Reality is somber these days for those who view secondary education as a place for intellectual growth and the achievement of higher understanding. College students complain of “useless”, i.e. non-STEM, classes, while universities like University of Wisconsin-Stevens Point trim entire disciplines wholesale from their curriculum. UW-Madison is a bit of a hold-out, but even they are now attempting to couch required classes in terms of employability and integrate the humanities into the money-making majors. Just three years ago, Gov. Scott Walker tried and failed to get phrases like “the search for truth” and “improve the human condition” removed from the university’s mission statement.

It’s a sorry state of affairs, but one can’t fix anything with laments. Why is university education trending this way? To find the answer, we must look beyond Madison and even beyond the state.

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Though college still retains, to some extent, the image of an institution dedicated to intellectual inquiry, students who actually experience it know the purpose of their attendance. A vast majority report that they primarily went to college to improve their job prospects. Although learning about interesting things comes in at second, the order suggests that students are attending school for economic reasons with intellectual development as a bonus, not the other way round. If we were to put on our cynic’s glasses for a second, we might see it doesn’t really matter to students what they learn during college, because the whole point is what happens once they tuck that degree safely into their resumes. Learning interesting things and developing a deeper understanding of the world are almost incidental — just things that are done when they have some time off from career-prepping.

And that’s just the students, it doesn’t mention at all the posture of the university. Take David Krakauer, former director of the Wisconsin Institute of Discovery, for instance. He once claimed that in the 21st century “undergraduate education … is no longer a source of revenue.” That is to say, the university’s already limited ability to support itself with student or public funding, which would allow it to remain a nominally independent institution run for the public good, is becoming essentially non-existent. All this, despite constantly-increasing tuition!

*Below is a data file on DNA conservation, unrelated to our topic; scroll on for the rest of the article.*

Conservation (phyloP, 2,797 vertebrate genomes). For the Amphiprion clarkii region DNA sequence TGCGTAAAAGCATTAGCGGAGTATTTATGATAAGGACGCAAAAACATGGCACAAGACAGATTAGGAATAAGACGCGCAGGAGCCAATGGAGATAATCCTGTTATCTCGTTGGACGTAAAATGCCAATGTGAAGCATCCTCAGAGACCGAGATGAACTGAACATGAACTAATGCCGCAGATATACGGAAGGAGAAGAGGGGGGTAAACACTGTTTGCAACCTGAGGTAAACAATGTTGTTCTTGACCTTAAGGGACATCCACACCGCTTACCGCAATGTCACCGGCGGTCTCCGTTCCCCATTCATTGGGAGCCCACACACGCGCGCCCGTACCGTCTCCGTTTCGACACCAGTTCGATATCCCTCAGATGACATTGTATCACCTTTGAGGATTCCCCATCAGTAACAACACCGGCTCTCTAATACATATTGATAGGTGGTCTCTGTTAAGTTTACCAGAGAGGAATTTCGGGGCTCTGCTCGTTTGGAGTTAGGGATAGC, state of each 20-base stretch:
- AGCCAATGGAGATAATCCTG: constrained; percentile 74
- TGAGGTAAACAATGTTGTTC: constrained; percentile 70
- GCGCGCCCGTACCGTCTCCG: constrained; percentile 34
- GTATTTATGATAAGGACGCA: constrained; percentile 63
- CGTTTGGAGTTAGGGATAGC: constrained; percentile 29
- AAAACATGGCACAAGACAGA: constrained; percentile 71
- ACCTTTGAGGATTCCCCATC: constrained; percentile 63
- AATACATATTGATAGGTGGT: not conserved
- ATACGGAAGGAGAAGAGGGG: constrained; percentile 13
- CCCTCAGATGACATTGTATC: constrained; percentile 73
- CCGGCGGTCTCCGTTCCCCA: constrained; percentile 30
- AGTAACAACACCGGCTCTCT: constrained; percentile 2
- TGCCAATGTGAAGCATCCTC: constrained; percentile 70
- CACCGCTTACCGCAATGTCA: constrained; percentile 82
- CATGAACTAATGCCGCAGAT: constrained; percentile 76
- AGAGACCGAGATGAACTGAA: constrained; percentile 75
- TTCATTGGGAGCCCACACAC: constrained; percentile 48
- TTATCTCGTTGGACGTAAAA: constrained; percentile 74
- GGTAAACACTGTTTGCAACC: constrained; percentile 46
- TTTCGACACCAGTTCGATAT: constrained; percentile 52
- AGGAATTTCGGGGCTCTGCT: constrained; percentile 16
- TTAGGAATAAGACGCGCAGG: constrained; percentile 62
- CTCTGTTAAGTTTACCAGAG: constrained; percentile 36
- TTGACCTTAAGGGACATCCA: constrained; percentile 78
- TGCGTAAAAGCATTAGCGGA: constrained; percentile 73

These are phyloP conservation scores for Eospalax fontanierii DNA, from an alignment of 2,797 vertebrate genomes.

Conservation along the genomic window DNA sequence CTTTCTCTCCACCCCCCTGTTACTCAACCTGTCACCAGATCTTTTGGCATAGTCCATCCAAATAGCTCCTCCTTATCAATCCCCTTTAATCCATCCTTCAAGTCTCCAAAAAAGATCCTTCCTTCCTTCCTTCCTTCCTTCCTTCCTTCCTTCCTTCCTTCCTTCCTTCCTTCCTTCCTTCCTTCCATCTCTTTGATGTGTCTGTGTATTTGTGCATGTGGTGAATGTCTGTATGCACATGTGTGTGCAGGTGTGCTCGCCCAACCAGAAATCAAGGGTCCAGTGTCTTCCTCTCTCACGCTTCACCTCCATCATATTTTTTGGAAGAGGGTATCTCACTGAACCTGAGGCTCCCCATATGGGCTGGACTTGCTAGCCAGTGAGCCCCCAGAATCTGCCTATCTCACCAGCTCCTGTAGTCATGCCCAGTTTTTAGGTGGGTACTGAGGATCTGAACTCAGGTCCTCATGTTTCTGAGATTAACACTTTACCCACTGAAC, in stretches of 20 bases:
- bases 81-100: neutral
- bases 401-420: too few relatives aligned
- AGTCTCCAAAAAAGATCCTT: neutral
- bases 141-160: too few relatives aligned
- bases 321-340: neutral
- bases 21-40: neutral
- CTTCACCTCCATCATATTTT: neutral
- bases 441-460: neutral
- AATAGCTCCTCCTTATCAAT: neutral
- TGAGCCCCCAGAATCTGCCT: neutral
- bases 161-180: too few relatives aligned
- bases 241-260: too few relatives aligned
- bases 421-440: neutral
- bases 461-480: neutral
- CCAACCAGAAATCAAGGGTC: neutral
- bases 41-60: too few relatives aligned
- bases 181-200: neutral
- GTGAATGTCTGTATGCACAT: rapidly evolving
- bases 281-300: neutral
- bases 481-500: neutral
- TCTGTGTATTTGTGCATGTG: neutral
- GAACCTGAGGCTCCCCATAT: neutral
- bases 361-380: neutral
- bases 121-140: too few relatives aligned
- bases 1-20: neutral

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The response to this grim analysis has seen the university continue to embed itself, perhaps inextricably, in the fabric of the global economy. Institutions like Wisconsin Alumni Research Foundation help shuttle research directly from the public laboratory into private production. Collaborations like the Foxconn Institute deal showcase the role the University of Wisconsin envisions for itself — as another step in the production line, manufacturing working professionals.

And really, how else could they view themselves if they want to survive? They are under tremendous pressure from all sides to justify the form of their existence — from politicians who abhor the idea of a public anything because it affronts their cruel egoism, to students who can’t pay off their student debt with worldliness. They are like a river rock made smooth by the pounding waters around them. All that is vestigial has been or will be washed away.

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This process is also self-reinforcing — because the university is just a connecting pipe that cannot survive on its own, it can only train its students to fit into place at businesses or within industry. When schools graduate students that question the institutions around them or don’t fit neatly into their economic places, they are quite literally producing products with no buyer. On the other hand, those who fit the mold excel and reinforce the system that delivered them.

The path toward an austere, commodified and commodifying education system is only an inexorable one within our present conditions. Universities could be places where students didn’t have their every action dictated by the debt they will incur or how they will answer for something on a resume. The critical issue is building a society where one can have a good life without going to college and, on the flip side, eliminating the student debt which sometimes makes it impossible to live a good life because one went to college. If universities are no longer forced to hold the keys to a comfortable future, they are freed to become what they were intended to be. They can live up to the words they have inscribed in bronze and marble around their campuses. For those who dream of that world, don’t despair. Examine the situation with clear-eyed honesty. Look beyond the university and work to build a better future for the students who have yet to come.

Sam Palmer ([email protected]) is a senior majoring in biology.